By: Kerry Gustafson, LAT, ATC, LMT — Superfeet Wellness Panel Member. Kerry Gustafson is the owner and visionary of Prime Sports Institute, a multi-disciplinary sports medicine clinic focused on helping individuals maintain healthy, active lifestyles through a comprehensive approach to wellness. An athletic training for more than 19 years, Kerry's specialties include the evaluation and rehab of injuries, running gait analysis and screenings to identify imbalances, mobility and movement dysfunctions.
These exercises strengthen the stabilizing muscles of the hips, which help control the knee, foot, and ankle, while also strengthening the postural muscles. Unlike traditional weight training for runners, all of these strength training exercises can be done at home with very little equipment and space.
Do all of these exercises on both sides, two sets of 15 on each side.
Strength training for runners: Hip Exercise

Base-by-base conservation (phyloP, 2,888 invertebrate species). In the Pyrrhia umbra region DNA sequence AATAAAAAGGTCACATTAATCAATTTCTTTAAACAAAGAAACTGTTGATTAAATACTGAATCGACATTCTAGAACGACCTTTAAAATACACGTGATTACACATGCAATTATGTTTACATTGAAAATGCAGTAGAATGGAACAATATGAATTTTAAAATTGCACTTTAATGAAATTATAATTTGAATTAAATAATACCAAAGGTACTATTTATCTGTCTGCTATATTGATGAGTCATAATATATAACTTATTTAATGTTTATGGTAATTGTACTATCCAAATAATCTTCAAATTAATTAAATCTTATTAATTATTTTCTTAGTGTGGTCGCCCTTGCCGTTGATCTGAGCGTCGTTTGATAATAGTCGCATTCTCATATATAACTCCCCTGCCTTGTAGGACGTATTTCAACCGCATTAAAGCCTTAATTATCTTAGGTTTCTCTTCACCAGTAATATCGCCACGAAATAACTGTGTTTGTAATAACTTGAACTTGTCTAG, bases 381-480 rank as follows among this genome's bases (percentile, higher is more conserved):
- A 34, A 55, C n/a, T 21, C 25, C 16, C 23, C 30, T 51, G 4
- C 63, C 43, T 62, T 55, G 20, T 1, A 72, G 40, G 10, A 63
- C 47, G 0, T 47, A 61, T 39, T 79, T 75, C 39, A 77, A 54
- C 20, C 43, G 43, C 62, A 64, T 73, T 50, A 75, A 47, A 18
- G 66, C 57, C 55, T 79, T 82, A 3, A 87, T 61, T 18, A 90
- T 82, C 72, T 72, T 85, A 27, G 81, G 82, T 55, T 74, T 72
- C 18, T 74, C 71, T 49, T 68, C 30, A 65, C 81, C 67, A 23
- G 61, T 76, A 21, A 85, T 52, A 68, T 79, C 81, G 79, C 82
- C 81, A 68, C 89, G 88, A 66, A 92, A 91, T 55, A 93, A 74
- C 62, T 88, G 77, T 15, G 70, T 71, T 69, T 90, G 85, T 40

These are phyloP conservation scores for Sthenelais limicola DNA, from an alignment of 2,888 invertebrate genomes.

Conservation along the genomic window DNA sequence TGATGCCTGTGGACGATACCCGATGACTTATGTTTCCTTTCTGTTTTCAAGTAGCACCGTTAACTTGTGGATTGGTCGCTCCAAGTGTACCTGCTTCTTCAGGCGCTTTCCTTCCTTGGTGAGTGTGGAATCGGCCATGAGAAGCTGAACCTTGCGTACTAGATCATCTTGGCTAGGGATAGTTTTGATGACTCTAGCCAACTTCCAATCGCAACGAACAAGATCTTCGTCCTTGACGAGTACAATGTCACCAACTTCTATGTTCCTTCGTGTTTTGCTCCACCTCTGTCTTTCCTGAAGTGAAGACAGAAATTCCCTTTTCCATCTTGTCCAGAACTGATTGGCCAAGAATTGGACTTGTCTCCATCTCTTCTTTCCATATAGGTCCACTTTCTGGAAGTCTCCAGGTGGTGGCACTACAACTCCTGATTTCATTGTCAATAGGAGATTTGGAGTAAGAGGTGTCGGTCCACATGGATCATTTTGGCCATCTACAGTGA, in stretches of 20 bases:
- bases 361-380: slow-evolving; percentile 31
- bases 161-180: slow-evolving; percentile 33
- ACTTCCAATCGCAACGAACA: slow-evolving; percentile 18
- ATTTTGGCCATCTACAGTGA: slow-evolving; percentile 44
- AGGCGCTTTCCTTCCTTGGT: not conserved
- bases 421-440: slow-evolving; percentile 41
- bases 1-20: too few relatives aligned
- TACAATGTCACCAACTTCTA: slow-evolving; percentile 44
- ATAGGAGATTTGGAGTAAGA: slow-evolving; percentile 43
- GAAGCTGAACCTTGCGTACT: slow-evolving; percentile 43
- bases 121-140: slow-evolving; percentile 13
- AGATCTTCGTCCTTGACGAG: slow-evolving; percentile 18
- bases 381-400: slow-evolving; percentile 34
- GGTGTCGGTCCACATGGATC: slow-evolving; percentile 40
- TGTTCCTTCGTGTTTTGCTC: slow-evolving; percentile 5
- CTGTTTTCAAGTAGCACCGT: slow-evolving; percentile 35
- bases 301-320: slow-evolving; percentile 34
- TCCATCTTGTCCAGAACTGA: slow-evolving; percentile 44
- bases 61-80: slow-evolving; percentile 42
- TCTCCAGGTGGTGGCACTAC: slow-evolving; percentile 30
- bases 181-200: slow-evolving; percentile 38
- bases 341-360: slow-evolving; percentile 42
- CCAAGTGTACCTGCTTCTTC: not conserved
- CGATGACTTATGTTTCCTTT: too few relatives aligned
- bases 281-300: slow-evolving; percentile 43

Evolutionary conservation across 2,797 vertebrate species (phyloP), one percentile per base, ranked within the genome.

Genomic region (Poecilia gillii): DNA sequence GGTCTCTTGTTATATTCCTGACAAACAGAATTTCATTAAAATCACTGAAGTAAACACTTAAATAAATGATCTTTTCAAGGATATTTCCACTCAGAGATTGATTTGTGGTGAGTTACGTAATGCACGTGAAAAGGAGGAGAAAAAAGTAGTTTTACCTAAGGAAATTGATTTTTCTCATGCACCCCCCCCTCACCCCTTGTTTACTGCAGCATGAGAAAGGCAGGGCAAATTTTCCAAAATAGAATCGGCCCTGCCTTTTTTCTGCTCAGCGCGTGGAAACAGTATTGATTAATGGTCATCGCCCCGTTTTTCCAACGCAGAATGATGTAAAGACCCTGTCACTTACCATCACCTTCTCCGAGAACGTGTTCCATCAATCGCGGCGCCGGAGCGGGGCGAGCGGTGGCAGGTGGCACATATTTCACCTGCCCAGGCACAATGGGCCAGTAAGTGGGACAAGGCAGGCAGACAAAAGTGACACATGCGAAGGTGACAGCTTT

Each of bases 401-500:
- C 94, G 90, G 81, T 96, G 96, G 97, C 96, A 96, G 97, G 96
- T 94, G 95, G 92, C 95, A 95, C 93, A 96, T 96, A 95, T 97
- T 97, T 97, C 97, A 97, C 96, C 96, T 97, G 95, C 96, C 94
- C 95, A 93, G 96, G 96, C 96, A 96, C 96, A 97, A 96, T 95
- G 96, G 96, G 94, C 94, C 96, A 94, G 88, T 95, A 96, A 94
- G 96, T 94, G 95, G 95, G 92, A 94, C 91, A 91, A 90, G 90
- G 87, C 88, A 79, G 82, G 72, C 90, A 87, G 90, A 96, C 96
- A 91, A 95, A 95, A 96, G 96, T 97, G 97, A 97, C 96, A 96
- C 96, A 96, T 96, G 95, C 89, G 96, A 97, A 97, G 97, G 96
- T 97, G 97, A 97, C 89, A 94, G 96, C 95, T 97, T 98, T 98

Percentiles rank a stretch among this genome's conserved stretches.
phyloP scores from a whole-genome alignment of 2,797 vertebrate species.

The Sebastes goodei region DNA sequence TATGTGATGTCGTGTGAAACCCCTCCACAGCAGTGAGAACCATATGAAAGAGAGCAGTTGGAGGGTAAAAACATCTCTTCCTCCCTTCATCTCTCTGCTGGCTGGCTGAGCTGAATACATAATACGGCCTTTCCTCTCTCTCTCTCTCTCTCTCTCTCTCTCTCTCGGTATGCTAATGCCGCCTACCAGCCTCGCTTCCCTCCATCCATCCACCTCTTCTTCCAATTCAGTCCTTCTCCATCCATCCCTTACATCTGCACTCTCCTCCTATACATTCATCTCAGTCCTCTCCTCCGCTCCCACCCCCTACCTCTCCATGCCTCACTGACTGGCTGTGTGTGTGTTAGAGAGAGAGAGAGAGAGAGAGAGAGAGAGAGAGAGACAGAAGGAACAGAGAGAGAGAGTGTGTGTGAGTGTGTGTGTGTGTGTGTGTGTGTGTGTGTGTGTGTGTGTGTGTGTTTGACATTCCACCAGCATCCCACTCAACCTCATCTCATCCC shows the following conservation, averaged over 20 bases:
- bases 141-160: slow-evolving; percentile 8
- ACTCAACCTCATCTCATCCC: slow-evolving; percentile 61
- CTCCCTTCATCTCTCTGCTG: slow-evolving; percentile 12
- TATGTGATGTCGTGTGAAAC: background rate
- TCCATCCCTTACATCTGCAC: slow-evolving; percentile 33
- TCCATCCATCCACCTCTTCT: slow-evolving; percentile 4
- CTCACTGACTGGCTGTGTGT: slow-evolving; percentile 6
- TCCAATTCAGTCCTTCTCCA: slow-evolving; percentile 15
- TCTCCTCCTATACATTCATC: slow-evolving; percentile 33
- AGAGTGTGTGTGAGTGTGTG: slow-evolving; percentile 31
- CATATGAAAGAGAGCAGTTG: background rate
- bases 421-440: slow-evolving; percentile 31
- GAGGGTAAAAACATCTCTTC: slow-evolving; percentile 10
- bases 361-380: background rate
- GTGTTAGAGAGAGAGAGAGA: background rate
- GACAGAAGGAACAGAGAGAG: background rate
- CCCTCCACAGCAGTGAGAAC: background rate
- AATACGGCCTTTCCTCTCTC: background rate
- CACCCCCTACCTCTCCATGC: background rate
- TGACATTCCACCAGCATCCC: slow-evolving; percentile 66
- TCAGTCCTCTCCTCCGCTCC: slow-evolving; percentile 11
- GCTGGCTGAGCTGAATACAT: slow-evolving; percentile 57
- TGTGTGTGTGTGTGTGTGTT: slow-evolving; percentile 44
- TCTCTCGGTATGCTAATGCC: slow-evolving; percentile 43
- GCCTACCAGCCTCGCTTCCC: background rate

This exercise can be used to activate the glutes prior to a run, but it can also be used as just a general strength training exercise. Take a loop band, place it around your legs about four inches above your ankles. (This is a yellow versaloop band available via Perform Better or Amazon. Choose a light or medium resistance.) Stand on one leg. With the opposite leg, tap the toe straight out to the side. Try to have as much control as possible so that you're not wobbling and wavering through the motion.
Strength training for runners: Bridge Band
Lie on your back and place the loop band around your feet. You go up into a bridge, and then march one leg at a time while keeping the band around your feet.
Strength training for runners: Clamshells
This strength training exercise is for the glutes. Lie on your side, bend the knees up while keeping the feet together. Stay rolled forward on your hip and slowly hinge open up at the knees. Then, lower them back together. Make sure that you don't go too quickly with this one.
Strength training for runners: Row With Band
This fourth simple strength training exercise for runners is for postural control and general leg and hip strengthening. Use simple tubing or a flat band. Tie a knot in one end and slip it in the hinge side of your door. Shut the door on that portion and it will wedge it into place. Hold a chair sit position, keeping the weight through your heels. Maintain good posture, and then pull like you're rowing back towards your chest, and then slowly return back forward.